Kartar Singh Goshti argued that formalisation of the Guru Panth is the only solution to the problems Sikhs face today. He suggested that SGPC should convene a meeting of representatives of leading Panthic organisations, and select a panchayan of 5-10 members, which could be entrusted with this task.
The Participants took active part in discussions and expressed full support to the proposal for Guru Panth. The Seminar concluded with the unanimous adoption of the resolution reproduced below :
“This gathering of Sikhs has noted with great concern that the Panth is passing through a crisis marked by disunity, challenges to Sikh identity and established institutions like the Akal Takht Sahib and SGPC, spate of apostasy, existence of schisms old and new, and unnecessary controversies created to divide and weaken the Panth.
“In order to deal with these problems, to carry the divine message of the Gurus worldwide and to lead the Panth to its destined glory in the service of mankind, it is imperative to invoke the Gurus’ doctrine of Guru Granth - Guru Panth, which gives this responsibility to take decisions in the light of teachings of the Gurus with complete faith in sabad as Guru.
“This gathering feels that in the situation that prevails today, it is necessary to have a central body of the Sikhs with global representation whose deliberations will guide and assist the entire Sikh community.
“The Sikhs are fortunate in having Sri Akal Takht as the Supreme seat of authority and the SGPC as an elected body of the Sikhs representing Sikh majority areas. These institutions cannot be ignored, and should rather be strengthened. Any attempt to denigrate these institutions is condemned.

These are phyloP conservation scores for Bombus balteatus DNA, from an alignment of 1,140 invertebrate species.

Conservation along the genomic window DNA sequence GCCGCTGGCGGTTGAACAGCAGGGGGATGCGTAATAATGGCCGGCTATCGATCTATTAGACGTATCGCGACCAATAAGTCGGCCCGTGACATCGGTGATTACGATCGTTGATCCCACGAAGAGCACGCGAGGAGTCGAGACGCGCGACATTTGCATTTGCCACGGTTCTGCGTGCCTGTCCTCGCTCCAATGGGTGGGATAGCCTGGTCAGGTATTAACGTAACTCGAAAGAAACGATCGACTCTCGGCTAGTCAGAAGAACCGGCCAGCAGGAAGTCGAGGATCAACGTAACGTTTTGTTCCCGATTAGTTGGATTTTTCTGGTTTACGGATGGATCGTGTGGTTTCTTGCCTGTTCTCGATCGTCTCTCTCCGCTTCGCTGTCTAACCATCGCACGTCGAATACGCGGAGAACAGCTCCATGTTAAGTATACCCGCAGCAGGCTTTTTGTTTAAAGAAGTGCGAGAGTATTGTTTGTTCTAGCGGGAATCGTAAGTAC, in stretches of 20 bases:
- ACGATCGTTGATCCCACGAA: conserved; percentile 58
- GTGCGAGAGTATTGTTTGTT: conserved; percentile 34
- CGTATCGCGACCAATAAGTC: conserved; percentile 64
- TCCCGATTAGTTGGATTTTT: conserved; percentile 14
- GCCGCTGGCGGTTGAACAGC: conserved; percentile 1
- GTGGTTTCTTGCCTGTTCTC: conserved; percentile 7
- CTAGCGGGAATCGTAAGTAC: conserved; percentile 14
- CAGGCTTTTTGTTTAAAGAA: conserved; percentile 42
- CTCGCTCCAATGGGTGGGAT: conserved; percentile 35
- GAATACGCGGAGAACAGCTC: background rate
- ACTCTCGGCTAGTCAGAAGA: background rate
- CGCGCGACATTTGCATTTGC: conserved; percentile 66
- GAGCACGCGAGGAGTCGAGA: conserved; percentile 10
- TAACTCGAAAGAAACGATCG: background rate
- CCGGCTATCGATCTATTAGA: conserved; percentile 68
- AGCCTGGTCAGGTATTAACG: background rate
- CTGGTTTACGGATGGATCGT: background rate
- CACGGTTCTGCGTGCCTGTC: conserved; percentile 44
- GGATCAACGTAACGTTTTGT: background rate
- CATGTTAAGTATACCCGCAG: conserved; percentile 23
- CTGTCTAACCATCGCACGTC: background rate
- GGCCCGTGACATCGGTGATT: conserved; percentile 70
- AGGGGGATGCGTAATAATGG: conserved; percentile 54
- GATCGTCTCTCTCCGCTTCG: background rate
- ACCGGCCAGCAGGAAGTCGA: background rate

“This gathering, therefore, calls upon the SGPC to take the required initiative for creating an Apex Body, which includes representatives of all major Panthic organisations and Sikhs from across the world, with itself as nucleus under the patronage of Akal Takht Sahib.
“This gathering also appeals to all Sikh organisations to cooperate in the discharge of this historic responsibility for the glory of the Panth and to achieve the goals of sarbat da bhala.”
In the end, I wish to record my gratitude for generous help rendered by Dr Gurbakhsh Singh, Dr Birendra Kaur and Sardar Inderjeet Singh, in the compilation of this report including valuable advice on its format and content, besides proofreading. Mr Jaswant who typed the manuscript also deserves sincere thanks.